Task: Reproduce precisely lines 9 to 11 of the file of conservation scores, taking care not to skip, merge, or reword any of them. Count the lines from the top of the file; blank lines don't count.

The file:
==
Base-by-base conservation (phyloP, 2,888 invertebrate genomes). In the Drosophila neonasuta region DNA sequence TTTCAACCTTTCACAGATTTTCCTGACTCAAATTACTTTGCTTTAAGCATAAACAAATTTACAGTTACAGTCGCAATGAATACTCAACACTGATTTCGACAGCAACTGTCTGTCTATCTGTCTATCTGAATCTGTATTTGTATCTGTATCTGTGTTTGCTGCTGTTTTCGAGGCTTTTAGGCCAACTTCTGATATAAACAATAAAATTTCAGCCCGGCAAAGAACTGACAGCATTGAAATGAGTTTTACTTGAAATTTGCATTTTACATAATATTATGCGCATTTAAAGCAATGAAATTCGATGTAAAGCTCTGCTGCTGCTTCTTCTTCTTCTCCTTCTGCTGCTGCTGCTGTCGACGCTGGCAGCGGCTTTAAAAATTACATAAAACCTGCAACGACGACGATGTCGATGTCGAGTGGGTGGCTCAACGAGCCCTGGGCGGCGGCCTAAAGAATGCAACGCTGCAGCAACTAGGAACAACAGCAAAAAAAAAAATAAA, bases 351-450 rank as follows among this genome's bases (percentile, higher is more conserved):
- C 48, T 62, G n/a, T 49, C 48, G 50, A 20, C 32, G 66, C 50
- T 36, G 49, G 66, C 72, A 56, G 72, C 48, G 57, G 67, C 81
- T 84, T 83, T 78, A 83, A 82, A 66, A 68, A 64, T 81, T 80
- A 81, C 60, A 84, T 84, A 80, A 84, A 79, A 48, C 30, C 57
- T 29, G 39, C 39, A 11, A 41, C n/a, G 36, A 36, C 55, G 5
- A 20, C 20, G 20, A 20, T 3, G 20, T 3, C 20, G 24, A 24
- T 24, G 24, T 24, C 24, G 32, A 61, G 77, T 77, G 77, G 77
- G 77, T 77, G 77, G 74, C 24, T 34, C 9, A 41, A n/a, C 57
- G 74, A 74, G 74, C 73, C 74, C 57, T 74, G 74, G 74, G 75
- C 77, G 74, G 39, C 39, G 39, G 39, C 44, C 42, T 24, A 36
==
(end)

- G 77, T 77, G 77, G 74, C 24, T 34, C 9, A 41, A n/a, C 57
- G 74, A 74, G 74, C 73, C 74, C 57, T 74, G 74, G 74, G 75
- C 77, G 74, G 39, C 39, G 39, G 39, C 44, C 42, T 24, A 36